In February 2003, the ICRC held a workshop in Brazzaville for 11 gendarmerie instructors on teaching international humanitarian law and human rights.

In addition, the ICRC held international humanitarian law sessions for:

  • 34 policemen and 5 gendarmes at Mossaka;

  • 9 gendarmes at Oyo (Cuvette Centrale);

  • 204 policemen from the police school, Brazzaville;

  • 4 policemen and 2 gendarmes at Gamboma;

  • 12 policemen at Dolisie;

  • 41 gendarmes at various locations in Bouenza.

General public 

The ICRC took part in the Congolese TV programme Pleine Vie. This gave the ICRC a one-hour slot in which to publicize the organization and its work in the Congo. The programme was broadcast for the first time on 31 March.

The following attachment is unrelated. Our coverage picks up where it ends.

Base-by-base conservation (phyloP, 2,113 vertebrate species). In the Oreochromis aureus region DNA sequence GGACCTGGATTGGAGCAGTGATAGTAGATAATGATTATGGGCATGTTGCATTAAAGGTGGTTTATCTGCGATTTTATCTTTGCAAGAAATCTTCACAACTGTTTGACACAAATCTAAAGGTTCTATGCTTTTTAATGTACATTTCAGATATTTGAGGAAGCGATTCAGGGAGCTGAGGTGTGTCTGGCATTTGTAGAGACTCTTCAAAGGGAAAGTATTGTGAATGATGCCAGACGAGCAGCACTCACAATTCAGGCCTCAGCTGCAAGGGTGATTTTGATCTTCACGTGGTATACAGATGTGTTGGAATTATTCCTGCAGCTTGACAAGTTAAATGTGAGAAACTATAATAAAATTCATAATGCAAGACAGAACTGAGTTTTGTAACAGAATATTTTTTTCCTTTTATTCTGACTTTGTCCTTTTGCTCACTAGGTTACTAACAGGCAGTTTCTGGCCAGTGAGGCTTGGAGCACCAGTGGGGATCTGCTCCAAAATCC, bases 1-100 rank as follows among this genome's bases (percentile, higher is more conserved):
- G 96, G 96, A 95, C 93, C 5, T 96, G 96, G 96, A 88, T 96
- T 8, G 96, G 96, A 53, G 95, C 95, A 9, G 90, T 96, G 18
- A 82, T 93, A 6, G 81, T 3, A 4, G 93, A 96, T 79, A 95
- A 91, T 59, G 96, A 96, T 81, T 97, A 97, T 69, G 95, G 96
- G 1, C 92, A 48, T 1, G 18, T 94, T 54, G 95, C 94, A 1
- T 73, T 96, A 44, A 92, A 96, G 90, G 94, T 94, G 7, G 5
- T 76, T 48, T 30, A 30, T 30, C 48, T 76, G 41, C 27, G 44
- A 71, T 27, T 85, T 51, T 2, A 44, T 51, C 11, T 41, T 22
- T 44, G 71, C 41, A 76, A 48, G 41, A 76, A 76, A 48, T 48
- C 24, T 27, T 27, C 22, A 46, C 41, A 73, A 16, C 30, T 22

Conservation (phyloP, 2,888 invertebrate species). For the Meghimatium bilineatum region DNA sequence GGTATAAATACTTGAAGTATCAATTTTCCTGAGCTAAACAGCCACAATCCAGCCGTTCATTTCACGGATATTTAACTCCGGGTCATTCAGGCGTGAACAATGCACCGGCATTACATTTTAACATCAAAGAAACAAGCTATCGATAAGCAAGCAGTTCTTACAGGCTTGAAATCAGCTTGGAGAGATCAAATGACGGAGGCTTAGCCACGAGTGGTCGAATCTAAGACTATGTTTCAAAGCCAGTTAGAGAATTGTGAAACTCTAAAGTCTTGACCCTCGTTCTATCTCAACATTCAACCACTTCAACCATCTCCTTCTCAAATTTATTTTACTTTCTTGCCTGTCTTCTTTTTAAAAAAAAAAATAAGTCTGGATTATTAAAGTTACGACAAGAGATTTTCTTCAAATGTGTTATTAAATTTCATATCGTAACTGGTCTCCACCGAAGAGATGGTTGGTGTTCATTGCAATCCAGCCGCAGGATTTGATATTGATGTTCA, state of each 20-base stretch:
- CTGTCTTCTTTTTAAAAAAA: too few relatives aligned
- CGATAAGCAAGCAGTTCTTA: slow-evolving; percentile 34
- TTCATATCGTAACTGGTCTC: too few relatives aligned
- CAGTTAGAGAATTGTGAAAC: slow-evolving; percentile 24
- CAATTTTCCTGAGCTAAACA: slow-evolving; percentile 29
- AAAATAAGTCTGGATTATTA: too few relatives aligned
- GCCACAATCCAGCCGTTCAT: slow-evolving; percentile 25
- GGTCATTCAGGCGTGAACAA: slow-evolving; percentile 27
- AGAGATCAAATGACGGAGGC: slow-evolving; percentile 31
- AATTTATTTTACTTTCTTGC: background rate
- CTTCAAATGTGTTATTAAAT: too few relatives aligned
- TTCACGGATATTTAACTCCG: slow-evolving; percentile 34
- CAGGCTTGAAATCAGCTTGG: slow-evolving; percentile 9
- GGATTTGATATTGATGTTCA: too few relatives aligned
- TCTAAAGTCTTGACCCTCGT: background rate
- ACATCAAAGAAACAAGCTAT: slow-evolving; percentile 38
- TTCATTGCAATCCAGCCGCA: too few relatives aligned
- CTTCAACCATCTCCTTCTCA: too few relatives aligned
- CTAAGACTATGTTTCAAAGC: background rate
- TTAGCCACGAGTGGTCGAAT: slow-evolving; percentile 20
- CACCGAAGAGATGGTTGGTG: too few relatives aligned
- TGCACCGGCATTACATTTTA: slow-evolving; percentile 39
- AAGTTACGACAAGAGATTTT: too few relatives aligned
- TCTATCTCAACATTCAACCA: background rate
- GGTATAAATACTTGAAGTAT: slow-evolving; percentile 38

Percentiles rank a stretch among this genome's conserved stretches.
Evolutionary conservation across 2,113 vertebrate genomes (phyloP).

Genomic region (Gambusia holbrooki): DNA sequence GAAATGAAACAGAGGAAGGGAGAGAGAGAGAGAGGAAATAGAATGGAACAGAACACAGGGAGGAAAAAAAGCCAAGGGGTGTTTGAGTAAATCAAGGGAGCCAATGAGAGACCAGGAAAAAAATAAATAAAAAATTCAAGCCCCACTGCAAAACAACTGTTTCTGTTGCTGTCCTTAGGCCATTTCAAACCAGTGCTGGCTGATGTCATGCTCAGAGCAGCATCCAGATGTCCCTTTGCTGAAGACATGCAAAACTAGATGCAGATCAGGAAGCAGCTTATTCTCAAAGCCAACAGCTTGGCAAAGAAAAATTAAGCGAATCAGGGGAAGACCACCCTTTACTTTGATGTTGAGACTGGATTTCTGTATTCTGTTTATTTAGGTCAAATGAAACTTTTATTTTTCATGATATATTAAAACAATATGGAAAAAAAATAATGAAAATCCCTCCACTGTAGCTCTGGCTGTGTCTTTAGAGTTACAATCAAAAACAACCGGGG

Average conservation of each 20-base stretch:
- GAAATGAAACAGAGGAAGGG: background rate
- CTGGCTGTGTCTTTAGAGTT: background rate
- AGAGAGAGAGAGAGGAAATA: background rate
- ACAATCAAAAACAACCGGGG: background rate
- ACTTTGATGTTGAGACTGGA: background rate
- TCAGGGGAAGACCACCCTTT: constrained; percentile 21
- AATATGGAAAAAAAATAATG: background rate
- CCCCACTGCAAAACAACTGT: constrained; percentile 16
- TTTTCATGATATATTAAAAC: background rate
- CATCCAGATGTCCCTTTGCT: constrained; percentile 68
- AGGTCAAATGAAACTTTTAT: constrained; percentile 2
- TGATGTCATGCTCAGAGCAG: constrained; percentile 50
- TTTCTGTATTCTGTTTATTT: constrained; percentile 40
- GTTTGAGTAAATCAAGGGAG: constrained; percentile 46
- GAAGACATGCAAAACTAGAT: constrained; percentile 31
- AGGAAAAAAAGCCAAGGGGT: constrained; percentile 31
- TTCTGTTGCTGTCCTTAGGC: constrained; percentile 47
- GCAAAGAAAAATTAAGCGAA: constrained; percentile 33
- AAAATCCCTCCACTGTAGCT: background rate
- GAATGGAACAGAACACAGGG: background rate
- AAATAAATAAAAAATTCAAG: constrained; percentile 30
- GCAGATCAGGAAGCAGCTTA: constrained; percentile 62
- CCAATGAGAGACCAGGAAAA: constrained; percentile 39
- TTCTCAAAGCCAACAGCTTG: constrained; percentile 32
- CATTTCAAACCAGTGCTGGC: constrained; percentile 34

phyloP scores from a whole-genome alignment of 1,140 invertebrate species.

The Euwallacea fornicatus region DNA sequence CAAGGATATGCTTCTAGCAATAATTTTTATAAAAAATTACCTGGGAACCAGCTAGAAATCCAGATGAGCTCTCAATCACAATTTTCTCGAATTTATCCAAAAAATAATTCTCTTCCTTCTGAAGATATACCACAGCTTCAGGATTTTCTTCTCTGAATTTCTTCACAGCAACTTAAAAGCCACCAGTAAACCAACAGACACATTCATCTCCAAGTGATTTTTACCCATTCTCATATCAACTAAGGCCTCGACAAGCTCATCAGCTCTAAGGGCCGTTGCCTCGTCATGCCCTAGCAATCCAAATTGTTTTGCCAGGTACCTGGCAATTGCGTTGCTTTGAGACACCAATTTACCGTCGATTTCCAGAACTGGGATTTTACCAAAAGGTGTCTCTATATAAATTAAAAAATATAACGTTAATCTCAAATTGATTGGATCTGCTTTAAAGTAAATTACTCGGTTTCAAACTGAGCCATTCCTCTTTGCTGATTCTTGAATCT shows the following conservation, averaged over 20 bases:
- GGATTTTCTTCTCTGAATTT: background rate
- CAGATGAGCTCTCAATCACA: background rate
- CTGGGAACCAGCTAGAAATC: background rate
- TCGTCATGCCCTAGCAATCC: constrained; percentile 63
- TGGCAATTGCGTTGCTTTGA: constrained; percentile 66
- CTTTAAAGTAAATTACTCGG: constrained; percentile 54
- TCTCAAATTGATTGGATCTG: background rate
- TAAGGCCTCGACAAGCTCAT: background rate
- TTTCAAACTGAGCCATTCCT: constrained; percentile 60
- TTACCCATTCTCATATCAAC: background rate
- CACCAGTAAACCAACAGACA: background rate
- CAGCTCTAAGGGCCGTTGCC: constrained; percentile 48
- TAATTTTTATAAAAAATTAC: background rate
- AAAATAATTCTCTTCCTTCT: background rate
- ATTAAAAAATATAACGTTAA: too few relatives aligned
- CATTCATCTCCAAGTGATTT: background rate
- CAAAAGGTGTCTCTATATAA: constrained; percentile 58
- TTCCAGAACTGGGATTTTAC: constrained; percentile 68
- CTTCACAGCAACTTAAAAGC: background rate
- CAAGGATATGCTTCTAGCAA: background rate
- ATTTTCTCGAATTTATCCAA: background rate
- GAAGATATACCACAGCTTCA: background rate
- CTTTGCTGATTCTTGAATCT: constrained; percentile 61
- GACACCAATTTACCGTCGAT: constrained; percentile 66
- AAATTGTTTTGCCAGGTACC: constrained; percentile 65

The ICRC also ran dissemination sessions in:

  • Zanaga district (98 persons);

  • Ngonaka (128 persons);

  • Vouka, Konomo district (103 persons);

  • Brazzaville (13 journalists).

Cooperation with the Congolese Red Cross 

The ICRC’s sub-delegation at Dolisie has continued to provide materials and methodology support to the CRC for their awareness-raising operations aimed at the civilian population. The CRC ran the following sessions:

Dolisie Branch: 158 pupils and 12 teachers from Dolisie technical school; 27 journalists.

Bouenza Branch: 47 persons, including CRC volunteers, departmental representatives and journalists.